The Bandai Datach Joint ROM System is an add-on for the Nintendo Famicom. It plugs right into the cartridge slot and comes with it’s own small cartridges. The games are enhanced with barcode cards, similar to the Mattel HyperScan.
The retail package with one include game, Dragon Ball Z: Gekitō Tenkaichi Budokai, is rather easy and cheap to obtain.
Additional games are very rare and even rarer and pricier when the corresponding barcode cards are included. I’ve seen some bootlegs of those games on regular Famicom carts but never tried them so far.
Have you ever wondered how to play (and win!) one of those numerous Mahjong games that exist on almost every game console? I’m not talking about the in the west well known matching game but about the real Chinese or Japanese Mahjong, usually played by four players. If you are not familiar with the Japanese language or characters this is almost impossible because not many translated games exist.
I’ve found two games so far that taught me how to play (and win) in a couple of weeks:
Last year I was tempted to import an expensive and rare official ASCII / Sammy Keyboard Controller for the GameCube, but I’ve found a way cheaper alternative for now: the ebest e-Keyboard Converter for PC/PS2/GC/XBOX. It costs approximately 1-5 EUR and connects a standard PS/2 keyboard to a PC and PlayStation 2 (via USB), GameCube and Xbox (via proprietary connectors). Continue reading Connecting a Keyboard to a GameCube→
In 2006 the Mattel HyperScan was a short lived console with an interesting concept: Enhance a classic videogame with collectible RFID cards. A concept that was picked up in a similar form by the Skylanders games and maybe someday will be used in Nintendo’s new Wii U console.
Playing the games (and scanning cards) can be described as interesting but not as fun. The games seem unfinished and buggy. And then there are the long loading times, a problem already the NeoGeo CD suffered from back in the days.
There were even some first steps with homebrew programs here and here.
In the 80s Sharp made some interesting devices powered by the Nintendo Famicom/NES technology. The less known devices are the Famicom Titler, a video subtitler, and the C1 NES TV/Sharp Nintendo Television, a television set. More common is the Twin Famicom, a console that plays Famicom cartridges and Famicom Disk System Disk Cards (and, with a 72-to-60-pin adaptor, NES cartridges too). This is the black Turbo version AN-505-BK:
For connecting the GameCube to a PSO server I chose the game Phantasy Star Online Episode I & II (US), two flavors were available, v1.01 and die Plus version, both have bugfixes or new features and are superior to the PAL version. In addition most NTSC games can be played in 480p progressive scan mode (hold B when booting the game). There is a High Definition Game Database that lists all video/audio/online features of most games of the last console generation.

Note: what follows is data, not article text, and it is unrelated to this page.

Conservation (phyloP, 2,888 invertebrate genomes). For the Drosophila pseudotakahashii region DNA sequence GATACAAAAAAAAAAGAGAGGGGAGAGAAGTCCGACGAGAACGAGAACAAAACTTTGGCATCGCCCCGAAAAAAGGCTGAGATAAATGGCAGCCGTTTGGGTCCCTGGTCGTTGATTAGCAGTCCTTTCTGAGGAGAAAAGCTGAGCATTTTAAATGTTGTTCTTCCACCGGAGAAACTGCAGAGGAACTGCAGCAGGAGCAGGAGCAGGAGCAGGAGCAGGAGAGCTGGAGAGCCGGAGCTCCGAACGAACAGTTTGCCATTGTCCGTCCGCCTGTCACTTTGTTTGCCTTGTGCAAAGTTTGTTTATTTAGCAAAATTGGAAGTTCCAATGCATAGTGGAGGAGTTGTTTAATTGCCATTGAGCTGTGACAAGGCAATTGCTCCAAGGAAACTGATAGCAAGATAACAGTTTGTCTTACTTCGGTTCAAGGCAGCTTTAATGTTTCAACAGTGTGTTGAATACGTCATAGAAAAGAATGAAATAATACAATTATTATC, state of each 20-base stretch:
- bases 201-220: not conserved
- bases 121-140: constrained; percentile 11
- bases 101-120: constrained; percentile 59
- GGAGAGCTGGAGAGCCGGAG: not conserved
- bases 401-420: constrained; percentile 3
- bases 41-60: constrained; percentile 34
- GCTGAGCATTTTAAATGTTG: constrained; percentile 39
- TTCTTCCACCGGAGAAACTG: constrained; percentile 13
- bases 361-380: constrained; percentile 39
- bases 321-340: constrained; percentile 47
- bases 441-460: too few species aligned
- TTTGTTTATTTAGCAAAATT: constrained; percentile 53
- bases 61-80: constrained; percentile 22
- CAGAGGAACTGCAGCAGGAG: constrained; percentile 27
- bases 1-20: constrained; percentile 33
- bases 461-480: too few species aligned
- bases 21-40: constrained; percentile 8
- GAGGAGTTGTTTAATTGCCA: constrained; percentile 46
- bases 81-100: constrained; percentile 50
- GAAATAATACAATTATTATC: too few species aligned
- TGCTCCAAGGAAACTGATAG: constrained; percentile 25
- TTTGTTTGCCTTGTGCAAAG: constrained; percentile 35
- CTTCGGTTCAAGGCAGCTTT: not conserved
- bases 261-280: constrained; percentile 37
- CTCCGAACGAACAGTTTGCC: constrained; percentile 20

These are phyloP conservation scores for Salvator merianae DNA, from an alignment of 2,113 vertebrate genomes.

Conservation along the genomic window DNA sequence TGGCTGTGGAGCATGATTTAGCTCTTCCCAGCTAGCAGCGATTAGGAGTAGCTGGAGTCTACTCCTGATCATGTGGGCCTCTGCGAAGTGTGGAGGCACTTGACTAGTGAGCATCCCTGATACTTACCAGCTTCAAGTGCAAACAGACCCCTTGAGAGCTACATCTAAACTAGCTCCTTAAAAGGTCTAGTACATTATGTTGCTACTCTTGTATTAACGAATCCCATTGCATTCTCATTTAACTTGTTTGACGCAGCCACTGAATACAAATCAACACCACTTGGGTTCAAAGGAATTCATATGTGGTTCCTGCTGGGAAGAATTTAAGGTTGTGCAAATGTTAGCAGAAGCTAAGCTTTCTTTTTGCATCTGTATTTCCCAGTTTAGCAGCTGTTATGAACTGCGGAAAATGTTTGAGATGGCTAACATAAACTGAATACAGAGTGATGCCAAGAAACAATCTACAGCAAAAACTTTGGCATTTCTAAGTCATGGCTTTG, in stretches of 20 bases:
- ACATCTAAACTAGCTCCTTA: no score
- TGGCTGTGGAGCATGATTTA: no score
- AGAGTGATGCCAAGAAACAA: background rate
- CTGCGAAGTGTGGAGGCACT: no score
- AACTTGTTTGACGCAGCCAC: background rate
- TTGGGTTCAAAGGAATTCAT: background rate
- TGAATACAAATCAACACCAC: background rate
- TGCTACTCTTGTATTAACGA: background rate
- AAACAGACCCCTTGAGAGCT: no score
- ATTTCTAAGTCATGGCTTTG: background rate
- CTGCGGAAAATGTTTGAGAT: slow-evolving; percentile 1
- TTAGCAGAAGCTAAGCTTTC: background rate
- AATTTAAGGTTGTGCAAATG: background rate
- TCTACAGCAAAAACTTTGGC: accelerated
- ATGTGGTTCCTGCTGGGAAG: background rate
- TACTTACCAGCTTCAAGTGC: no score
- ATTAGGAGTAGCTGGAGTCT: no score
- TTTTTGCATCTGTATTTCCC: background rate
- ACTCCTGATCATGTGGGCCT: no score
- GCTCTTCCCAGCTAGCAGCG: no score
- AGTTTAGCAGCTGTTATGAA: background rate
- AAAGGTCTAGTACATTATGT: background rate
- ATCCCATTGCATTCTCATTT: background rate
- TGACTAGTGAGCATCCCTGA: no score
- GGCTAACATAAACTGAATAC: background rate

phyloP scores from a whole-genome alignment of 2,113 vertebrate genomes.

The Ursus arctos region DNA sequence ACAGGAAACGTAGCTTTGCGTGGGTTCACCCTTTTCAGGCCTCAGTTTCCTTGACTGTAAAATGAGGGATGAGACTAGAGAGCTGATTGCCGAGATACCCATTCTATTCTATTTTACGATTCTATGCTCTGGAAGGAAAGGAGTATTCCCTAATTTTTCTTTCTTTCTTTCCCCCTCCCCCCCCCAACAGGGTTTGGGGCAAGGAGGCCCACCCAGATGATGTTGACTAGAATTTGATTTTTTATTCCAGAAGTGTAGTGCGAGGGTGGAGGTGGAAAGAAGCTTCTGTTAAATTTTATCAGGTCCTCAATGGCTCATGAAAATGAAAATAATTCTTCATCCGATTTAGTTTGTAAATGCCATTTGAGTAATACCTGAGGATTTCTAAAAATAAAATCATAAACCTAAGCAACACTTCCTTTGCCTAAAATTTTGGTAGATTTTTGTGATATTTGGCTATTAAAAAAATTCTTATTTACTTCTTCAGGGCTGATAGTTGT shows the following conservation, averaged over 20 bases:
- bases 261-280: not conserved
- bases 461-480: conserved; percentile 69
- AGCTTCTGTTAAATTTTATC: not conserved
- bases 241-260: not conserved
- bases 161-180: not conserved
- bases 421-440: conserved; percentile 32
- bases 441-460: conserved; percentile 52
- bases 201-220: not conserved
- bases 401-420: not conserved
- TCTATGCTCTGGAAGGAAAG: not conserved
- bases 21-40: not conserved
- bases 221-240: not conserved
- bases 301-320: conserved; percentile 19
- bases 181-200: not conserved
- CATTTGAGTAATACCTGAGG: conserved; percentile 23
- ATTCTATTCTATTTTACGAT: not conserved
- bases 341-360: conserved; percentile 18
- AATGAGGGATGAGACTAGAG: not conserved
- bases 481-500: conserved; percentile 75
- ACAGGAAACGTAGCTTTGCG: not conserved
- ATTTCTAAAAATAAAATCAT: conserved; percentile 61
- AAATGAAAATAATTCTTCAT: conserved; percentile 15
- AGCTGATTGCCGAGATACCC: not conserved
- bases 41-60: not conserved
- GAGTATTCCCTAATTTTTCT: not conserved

Unfortunately US games hate it when PAL save states are on the memory card, you can’t start playing and get stuck in a loop in the settings menu. PSO has at least four save states that are protected and can neither be copied nor moved to another memory card. To play online with my Hunter character of the last decade, I decided to try it with the PAL PSO game. Sadly my character wasn’t there anymore, just a dummy that was used to connect to the disc server. Continue reading Playing Phantasy Star / GameCube Online→
Yesterday I erased my Dreamcast’s flash memory, hoping to get past the serial number prompt.
Today I dug my Dreamcast keyboard out of the basement to get things done faster. It’s an ugly grey PC style PAL-DE keyboard (HKT-7632) that reminds me every time I see it that a new, preferably JP HKT-4000, has to be bought soon…
While browsing the numerous bookmarks I’ve collected over the years I came across an interesting site about a still running private Phantasy Star Online server (SCHTHACK). The instructions seemed easy, so why not try to play that game with a Dreamcast or GameCube?
Back in the days I never played PSO online with my Dreamcast because the Broadband Adapter was impossible to obtain and the included modem was no use when connected via DSL. On the GameCube I played PSO offline a lot, but never obtained a Hunter’s License. Besides playing with it, PSO for the GameCube had an important bug that allowed loading and playing the first batch of pirated games via Ethernet, long before the first modchips surfaced, but that’s another Story… Continue reading Playing Phantasy Star / Dreamcast Online Today→